Master of Arts Program

MA students complete thirty credit hours of course work, including six hours of graduate seminars, a comprehensive examination, and a master's essay.  There is no foreign language requirement, although students wanting to go on for a doctoral degree are encouraged to work on their linguistic skills.


MA students are required to take HIST 6100, two research seminars (HIST 6954), as well as 7 other graduate classes.  Six hours of graduate work can be taken outside the History Department, although permission must be obtained from the DGS before registering for non-history classes, as well as from the instructor of the other class.

A typical sequence of classes for a full-time MA student will look something like this:

First Semester:


  • 6100: Art and Craft
  • Colloquium
  • Studies course or field focused course; Public History

Second Semester:


  • First Seminar
  • Colloquium
  • Studies course or field focused course; Applied History


Third Semester:


  • Second Seminar
  • Colloquium or readings course
  • (Optional third class)

Fourth Semester:


  • Colloquium or readings course; Applied History
  • (Second class if only six classes taken in fall)
  • MA Comps
  • MA Essay




MA students take comprehensive essay exams in their major and minor fields of study.  These exams generally are offered only once per year, usually in the second full week of February.


The DGS will appoint examiners for each field and communicate this information no later than the start of the fall semester of the students’ second year, and generally by the end of the spring semester of their first year.  It is the responsibility of students to get in touch with the examiners for guidance. 


The major field exam includes two sessions of three hours each over one day and the minor field is one three hour session on an adjacent day.  Any student requiring accommodations for a disability needs to work with the Office of Disability Services to determine the nature of the accommodation no later than the start of their third semester. 


A 2.0 vote is required to pass (major and minor field examiners will read both parts of each exam). A student who fails the MA comprehensive exam will be given one opportunity to re-take the written exam within six months of the first examination. In addition to a written component, students who are re-examined will be required to take a one-hour oral examination.  A 2.0 vote, on both written and oral exams, is required to pass.

While these exams come toward the end of the MA degree, preparation for them should begin from the time of matriculation.  To aid this preparation, History faculty have prepared representative lists for each field, linked on the Department website:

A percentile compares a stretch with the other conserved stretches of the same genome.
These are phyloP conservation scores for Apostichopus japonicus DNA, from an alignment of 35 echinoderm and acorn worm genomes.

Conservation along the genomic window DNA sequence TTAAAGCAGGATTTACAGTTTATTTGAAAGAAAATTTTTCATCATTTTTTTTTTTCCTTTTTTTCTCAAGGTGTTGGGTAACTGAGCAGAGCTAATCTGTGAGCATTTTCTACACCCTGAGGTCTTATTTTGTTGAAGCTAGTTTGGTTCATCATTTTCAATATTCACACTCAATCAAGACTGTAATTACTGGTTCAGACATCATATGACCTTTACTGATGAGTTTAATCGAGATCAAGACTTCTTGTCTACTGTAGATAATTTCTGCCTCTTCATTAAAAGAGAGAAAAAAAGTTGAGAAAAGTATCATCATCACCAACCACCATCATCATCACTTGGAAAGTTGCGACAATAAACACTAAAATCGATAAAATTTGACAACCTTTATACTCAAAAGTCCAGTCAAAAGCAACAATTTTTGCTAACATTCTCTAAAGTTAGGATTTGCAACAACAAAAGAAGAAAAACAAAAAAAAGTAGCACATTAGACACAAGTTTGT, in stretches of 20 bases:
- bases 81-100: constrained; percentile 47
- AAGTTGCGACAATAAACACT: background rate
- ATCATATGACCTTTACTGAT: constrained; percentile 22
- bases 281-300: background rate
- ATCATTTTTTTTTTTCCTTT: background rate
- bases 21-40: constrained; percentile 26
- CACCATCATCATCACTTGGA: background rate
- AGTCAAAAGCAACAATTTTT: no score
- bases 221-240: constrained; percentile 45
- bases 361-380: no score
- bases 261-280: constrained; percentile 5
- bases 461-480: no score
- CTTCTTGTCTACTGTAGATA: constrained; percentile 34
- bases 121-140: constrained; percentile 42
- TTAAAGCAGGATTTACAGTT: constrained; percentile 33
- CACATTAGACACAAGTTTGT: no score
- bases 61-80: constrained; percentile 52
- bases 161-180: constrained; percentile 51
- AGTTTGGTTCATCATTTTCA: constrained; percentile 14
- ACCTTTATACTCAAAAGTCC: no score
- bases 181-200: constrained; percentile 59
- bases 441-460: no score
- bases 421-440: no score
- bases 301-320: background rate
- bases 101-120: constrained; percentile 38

United States History

European History

Global Studies

 * Students opting for Medieval Europe as their major field are not required to take a separate minor field, although their complete exam still consists of nine hours (i.e. medieval is both major and minor fields).   The minor field may concentrate on a medieval focus outside Europe such as Byzantium, medieval Islamicate societies, or medieval East Asia as determined in conjunction with the examiners.

These lists must be understood as a starting point, as indeed should syllabi from relevant colloquia.  The comprehensive exams are not limited to these lists or a particular class and, in fact, any question on a book from one of these lists would not be limited to its content but rather would ask for the arguments to be contextualized more broadly in terms of major debates within the field.  In sum, the lists are not prescriptive and any student should expect to understand a range of interpretations in order to demonstrate mastery of critical events and themes, as well as significant historiographical debates in the field.       




MA students also must complete a master's essay, which is normally a seminar paper that has been revised.  For instance, essays will often include more historiographical background than contained in the original papers. They should be at least thirty pages long, exclusive of bibliographies and other end matter. The "Master's Essay Approval Form" must be signed by a primary reader (usually the faculty member in whose seminar the paper was written, although the students also can ask a faculty member in her or his field to serve as primary reader). The DGS is the second reader of all essays.

A student must make a draft of his or her essay available to the primary reader at least one month before the due date set by the Graduate School in order to give the reader adequate time to read and make suggestions for improving the essay. The student is responsible for delivering the completed essay and cover sheet to the Graduate School prior to the deadline (generally a month before the end of the semester). The MA coversheet is available on the Graduate School’s website.



Have a Question or Comment for the History Department?

Department of History
Sensenbrenner Hall, 202A
1103 W. Wisconsin Avenue
Marquette University
P.O. Box 1881
Milwaukee, WI 53201-1881 (USPS); 53233 (courier)
(414) 288-7217 | (414) 288-5099 (FAX)